Big-top circus<br>coming to Tusayan
A vanishing segment of America’s past will make a stop in Tusayan this spring. The small, family-owned circus traveling this country’s rural back roads was once a common sight in the middle of the last century.
The Grand Canyon Chamber of Commerce hopes local children, as well as adults who want to relive a childhood memory, will delight in a visit from the Culpepper and Merriweather Great Combined Circus.
"They contacted the chamber and said they were thinking about coming up our way and they had done a lot of work with chambers and small communities and the Grand Canyon seemed like a unique place to come," said the local chamber’s Greg Bryan. "They said ‘we’d like to see Grnd Canyon and share our acts and our great show with you.’"
The circus will arrive in Tusayan on April 11 for two 90-minute shows. After making the trip, they will raise the one-ring big top through the 200-year-old tradition of using elephant power, which can be a spectacle in itself. The shows will be staged that evening at 5 and 7 p.m.
"It will be a benefit fund-raiser for the chamber and for a local community project yet to be fully determined," Bryan said. "There will be pre-ticket sales, which will be the ones that will benefit the community the most because they’ll be the least expensive."
Bryan said he was glad to finalize arrangements for the circus to be in Tusayan on a Friday. Grand Canyon School does not hold classes on Fridays.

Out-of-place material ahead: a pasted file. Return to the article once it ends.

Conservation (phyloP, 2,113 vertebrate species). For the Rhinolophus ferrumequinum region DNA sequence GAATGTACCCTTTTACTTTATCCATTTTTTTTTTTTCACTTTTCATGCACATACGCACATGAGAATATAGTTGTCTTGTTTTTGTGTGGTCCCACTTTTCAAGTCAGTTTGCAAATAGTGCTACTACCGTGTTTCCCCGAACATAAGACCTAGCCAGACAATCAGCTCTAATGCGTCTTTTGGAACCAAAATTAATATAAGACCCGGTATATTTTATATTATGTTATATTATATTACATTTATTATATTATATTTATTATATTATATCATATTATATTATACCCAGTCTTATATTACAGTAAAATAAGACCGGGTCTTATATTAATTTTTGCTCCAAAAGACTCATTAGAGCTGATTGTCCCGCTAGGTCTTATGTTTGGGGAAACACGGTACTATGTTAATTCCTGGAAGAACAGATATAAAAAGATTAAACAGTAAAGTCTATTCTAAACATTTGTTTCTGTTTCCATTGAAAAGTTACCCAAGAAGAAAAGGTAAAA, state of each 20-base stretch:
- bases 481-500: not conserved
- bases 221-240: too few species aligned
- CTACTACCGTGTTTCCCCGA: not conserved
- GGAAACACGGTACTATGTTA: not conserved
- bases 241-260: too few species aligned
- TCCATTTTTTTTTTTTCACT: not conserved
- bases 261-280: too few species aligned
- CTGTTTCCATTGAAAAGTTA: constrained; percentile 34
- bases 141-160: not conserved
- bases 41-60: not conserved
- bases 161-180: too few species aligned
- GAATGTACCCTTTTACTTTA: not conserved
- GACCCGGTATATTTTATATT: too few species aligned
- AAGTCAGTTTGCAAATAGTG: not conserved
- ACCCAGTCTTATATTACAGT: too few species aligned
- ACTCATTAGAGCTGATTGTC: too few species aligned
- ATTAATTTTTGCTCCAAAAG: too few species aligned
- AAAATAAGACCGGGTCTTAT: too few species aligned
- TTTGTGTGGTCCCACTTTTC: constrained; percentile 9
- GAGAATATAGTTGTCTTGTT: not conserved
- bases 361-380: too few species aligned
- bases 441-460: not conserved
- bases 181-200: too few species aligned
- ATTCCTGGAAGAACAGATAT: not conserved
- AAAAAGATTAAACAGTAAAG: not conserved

"It will be a great time for everybody to be here and the ticket sales will be a way to raise money for the community," said Bryan, who added that the circus had good references from other communities.
Culpepper and Merriweather, based out of Hugo, Okla., will perform in Camp Verde before arriving in Tusayan. The circus then moves on to Williams for shows on April 12 and will continue its northern Arizona tour after that with a trip to Page.
The small circus represents a disappearing but memorable part of growing up in a small town. Today, fewer than 10 traveling circuses still operate, moving from town to town with its assortment of recreational vehicles, trailers and trucks, just trying to make ends meet.
Throughout its circus season which runs from March through October, Culpepper and Merriweather will make more than 200 stops in small to mid-size communities.
The circus has gained some notoriety through the mass media with appearances on National Geographic’s Explorer television series, the Arts and Entertainment network and Entertainment Tonight, along with features in publications like the Los Angeles Time, Chicago Tribune and Arizona Highways Magazine.
Bryan said the circus is currently working on its lineup of animals and putting their acts together. In the past, the lineup has featured elephants, clowns and acrobats.
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